Discussion in 'Politics & Society' started by Singh, Mar 6, 2012.
Please Discuss Goa Assembly / Vidhan Sabha Election Results here.
BJP+ leads on 7 seats
Cong+ Leads on 4 seats
Others Leads on 1 seats
BJP leads on 8/14 seats.
Parties Leads Results
BJP 9 0
Congress 2 0
Others 4 0
Total 15 0
Seems this is going for BJP
Trend for less than half the seats has been revealed. Lets see the final tally.
The channels are stating that BJP will form the Govt.
CON+ - 8
from results(wins+lead) so far. Looks like BJP is looking at comfortable win
BJP wins 19 seats and is leading in 1 more out of the 38 places where the counting has been done.... Looks like BJP will form the next govt...
With the trends coming in, there is little left to discuss.
8 Catholic candidates and MGP alongside!
So does this win make BJP less communal to our media?
BJP is trying to keep itself relevant!
Well, actually Goa has 75% Hindu and 25% Catholic population, so giving 8 tickets to Catholics is actually giving away almost half the number[BJP on its own won 21/40 i.e. past halfway mark on its own, MGP added few more; Congress at single digit with 9]. So I dont know what can be more secular than that.
I think most parties are trying to make their support base more inclusive out of necessity. Mayawati had to make her party `sarvajan` from `bahujan` and that paid rich dividends in 2007. Akhilesh Yadav spoke about how their support base now includes more than their M-Y combine. Akali dal has fielded 8 Hindus in Punjab. This is what they said -
Final tally: (40)
BJP+ = 25 (BJP-21, MGP-3, Supported Ind -1)
Goa Save Party -2
BJP will form the government on own. 1st time in last couple of decades, One party got full majority on it's own. Good to know that, 3-4 Catholic also won on BJP ticket.
EDIT: Sorry, this seems to be 5 and not 8. Not seeing edit button since yesterday, is it only my system ?
Actually, I think it is high time India rises over caste and religion and instead focus on upliftment of society as a whole.
BJP gets Goa Catholic vote
Panaji, March 6: The Congressâ€™s worst performance since first coming to power in Goa in 1980 has translated into the BJPâ€™s best showing here, giving the party a simple majority of 21 seats in the 40-member House.
Although the BJP has yet to make a formal announcement, it will most likely choose Panaji legislator Manohar Parrikar as chief minister. Outgoing chief minister Digamber Kamat resigned immediately after the Congress failed to touch double figures, stopping at nine.
The BJPâ€™s victory is being attributed to a 20 per cent swing in the Catholic vote. The partyâ€™s strategy of fielding six Catholic candidates and supporting three Independents paid off in the fight against Congress candidates representing the community. All six won, as did two of the Independents.
â€œThe minorities have stood firm by the BJP this time. We gave them a good share of the tickets and went out of our way to include every caste and community, taking all sections with us,â€ Parrikar told The Telegraph.
He said people had â€œvoted to save Goaâ€ and that the Congress had lost credibility. â€œFor us, the best part is that we were able to overcome the minority distrust of the BJP,â€ he added.
The BJP had pulled out all its hardline outfits, including the Hindu Janajagruti, from overt public activity months ahead of the poll as part of a strategy to portray itself as a party for every community. Leaders known to be hardliners were not part of the Goa campaign at any stage of the election process.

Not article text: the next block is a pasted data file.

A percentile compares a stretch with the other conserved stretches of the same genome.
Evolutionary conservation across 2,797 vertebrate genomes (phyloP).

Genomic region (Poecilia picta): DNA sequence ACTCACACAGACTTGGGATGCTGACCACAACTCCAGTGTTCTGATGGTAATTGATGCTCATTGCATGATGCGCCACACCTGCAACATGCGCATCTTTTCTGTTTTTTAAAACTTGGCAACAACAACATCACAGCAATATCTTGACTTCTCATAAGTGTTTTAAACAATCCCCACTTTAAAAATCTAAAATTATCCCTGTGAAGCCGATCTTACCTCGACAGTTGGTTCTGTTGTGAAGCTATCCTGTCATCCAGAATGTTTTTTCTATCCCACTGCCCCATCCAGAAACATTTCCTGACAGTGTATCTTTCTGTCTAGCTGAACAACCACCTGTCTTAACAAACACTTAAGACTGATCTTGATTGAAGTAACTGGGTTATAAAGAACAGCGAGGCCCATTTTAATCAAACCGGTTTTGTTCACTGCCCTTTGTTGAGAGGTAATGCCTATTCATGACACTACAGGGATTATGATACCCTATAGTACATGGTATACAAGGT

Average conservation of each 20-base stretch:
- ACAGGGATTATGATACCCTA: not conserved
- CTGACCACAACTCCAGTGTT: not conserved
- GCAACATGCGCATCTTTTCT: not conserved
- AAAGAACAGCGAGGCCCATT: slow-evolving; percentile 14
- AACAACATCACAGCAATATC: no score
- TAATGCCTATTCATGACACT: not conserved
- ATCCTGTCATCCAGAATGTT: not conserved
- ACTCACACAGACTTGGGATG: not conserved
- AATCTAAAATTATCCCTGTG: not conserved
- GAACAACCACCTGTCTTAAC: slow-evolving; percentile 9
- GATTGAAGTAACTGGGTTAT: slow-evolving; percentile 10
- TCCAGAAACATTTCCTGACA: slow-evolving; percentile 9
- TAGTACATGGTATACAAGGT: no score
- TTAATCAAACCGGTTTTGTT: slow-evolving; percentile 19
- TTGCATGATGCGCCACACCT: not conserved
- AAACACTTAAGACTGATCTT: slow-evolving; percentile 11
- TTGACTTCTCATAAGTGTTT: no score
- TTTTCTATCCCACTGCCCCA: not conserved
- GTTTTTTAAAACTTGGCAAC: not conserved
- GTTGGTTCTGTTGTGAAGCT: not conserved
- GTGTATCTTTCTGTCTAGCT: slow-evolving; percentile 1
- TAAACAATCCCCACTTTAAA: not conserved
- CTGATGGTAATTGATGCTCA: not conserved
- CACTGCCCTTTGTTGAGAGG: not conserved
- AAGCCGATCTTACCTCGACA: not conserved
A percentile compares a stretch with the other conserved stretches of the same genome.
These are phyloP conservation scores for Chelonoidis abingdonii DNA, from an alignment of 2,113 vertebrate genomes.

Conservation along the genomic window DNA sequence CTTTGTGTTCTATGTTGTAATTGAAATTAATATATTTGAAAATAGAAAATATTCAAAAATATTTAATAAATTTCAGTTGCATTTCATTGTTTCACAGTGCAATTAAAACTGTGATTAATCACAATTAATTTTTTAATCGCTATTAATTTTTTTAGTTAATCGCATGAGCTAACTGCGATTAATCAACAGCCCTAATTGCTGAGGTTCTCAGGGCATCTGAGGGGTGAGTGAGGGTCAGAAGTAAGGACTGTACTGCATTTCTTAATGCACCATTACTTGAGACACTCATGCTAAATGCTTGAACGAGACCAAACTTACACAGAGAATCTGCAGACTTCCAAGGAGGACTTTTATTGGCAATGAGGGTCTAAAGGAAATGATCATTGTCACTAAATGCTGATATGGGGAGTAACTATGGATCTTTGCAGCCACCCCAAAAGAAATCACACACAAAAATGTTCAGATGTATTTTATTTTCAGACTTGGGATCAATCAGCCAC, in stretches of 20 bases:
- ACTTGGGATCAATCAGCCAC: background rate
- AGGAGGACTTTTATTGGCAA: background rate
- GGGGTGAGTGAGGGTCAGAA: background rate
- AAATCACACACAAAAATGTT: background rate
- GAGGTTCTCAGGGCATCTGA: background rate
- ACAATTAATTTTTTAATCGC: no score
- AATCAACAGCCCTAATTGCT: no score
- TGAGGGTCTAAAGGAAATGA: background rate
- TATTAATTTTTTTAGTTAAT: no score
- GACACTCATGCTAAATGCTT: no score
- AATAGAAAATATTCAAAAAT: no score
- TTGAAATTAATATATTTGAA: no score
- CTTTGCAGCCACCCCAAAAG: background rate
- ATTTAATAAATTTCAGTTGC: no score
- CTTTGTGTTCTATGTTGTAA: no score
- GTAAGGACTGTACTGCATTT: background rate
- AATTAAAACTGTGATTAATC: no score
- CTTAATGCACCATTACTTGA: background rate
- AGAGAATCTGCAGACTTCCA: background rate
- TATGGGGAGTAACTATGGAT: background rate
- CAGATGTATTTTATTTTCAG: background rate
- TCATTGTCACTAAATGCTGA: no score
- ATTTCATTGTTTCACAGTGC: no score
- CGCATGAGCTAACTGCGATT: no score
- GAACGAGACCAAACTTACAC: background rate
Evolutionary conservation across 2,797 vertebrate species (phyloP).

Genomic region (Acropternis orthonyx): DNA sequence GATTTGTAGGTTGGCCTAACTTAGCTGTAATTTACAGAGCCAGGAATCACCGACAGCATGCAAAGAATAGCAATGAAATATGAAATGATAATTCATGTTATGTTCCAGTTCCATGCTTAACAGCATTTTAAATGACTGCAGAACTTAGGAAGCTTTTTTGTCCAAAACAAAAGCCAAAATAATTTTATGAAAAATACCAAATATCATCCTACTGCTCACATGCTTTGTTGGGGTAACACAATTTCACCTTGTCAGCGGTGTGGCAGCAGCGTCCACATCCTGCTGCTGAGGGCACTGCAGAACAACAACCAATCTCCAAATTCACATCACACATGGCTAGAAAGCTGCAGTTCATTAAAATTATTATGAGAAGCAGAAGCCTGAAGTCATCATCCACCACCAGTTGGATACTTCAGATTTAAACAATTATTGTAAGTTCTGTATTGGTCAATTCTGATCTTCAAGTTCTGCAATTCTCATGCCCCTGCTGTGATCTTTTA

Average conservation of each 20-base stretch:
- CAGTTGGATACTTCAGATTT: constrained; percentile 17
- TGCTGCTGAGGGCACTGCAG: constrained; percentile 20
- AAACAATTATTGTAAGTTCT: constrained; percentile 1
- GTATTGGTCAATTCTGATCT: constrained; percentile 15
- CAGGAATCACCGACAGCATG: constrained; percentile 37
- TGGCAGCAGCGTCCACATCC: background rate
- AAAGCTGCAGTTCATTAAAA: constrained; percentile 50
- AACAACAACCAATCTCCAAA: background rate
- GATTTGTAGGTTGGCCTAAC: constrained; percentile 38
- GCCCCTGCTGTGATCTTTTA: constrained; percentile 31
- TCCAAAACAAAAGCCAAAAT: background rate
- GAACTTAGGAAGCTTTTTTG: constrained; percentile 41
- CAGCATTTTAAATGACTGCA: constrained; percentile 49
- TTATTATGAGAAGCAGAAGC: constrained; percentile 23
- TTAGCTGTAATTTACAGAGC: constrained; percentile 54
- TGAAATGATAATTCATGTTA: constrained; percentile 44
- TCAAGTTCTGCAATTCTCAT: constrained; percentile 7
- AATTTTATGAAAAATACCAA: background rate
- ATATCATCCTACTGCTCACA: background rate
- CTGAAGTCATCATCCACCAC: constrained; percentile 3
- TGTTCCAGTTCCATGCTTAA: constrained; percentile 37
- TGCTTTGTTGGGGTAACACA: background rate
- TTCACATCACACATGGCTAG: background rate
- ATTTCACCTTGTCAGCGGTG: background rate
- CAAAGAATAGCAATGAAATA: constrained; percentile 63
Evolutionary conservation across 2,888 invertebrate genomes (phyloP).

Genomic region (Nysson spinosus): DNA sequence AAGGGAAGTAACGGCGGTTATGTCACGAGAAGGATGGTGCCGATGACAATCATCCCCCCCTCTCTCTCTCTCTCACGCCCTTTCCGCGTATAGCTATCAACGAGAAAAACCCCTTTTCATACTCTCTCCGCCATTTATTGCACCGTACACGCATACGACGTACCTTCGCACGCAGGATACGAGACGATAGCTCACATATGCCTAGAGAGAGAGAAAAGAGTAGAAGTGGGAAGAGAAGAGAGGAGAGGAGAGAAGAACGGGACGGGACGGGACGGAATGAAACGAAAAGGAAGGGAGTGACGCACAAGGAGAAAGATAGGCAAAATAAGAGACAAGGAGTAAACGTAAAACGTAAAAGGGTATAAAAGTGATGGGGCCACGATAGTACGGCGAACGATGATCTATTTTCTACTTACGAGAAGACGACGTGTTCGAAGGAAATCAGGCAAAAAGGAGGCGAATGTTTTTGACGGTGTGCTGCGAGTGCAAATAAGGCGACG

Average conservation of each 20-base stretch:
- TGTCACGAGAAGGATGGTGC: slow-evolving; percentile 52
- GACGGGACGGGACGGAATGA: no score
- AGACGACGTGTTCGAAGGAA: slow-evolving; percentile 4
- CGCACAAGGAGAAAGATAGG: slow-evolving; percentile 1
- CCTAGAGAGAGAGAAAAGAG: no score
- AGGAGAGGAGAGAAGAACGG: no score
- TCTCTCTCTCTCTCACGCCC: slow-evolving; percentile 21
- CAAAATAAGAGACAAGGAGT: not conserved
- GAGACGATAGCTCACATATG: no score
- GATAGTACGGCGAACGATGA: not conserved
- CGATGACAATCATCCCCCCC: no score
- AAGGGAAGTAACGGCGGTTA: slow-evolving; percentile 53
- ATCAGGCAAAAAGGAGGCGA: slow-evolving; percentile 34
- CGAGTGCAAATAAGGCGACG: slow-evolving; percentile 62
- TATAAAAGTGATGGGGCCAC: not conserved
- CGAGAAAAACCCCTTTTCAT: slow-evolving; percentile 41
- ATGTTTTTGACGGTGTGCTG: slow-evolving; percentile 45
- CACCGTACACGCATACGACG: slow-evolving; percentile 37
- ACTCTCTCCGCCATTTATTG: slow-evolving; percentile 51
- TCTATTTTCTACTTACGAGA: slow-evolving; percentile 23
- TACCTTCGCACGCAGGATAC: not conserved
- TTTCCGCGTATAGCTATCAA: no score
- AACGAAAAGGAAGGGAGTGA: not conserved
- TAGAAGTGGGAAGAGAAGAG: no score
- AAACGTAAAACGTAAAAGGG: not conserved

The Congress blamed its rout on the Oppositionâ€™s strategy rather than its own failures when it was in government. â€œThe Opposition created a wave through its unprecedented use of the media,â€ said Congress leader Ravi Naik, one of the big losers.
On the swing in the Catholic vote towards the BJP, Naik said: â€œIt is a worry for Goa and they (Catholics) will learn very soon what they have opted for.â€
A relentless campaign to catapult corruption as the key issue and the Congress its chief perpetrator saw eight ministers of the erstwhile Congress-led government bite the dust.
Outgoing chief minister Kamat retained his Margao Assembly segment, but PWD minister Churchill Alemao and his brother Joaquim Alemao, also a minister, lost their seats in the once impregnable Congress bastion.
The Alemao siblings, who had fielded a daughter and a son respectively on Congress and NCP tickets in the face of flak for seeking to foist a â€œfamily-raj regimeâ€ on Goa, didnâ€™t win either.
Several other Congress heavyweights lost, including Dayanand Narvekar and former chief minister Wilfred de Souza. The lone ranger was Pratapsing Rane, a Congress chief minister for 17 years. He retained his Poriem seat for a tenth Assembly term. Raneâ€™s minister son Vishwajit won in Valpoi.
Vishwajitâ€™s insistence on tickets for some last-minute defectors from the BJP, however, cost the Congress dearly. Two rebel Congress candidates who contested as Independents in these seats emerged victorious.
Jennifer Monserrate of the Congress will be the lone woman in the Assembly this term. She won the Taleigao seat, while husband Atanasio won in neighbouring Santacruz.
In most constituencies, the battle was between the two candidates representing the main parties. Others in the fray, including the Trinamul Congress, barely earned votes beyond the hundreds.
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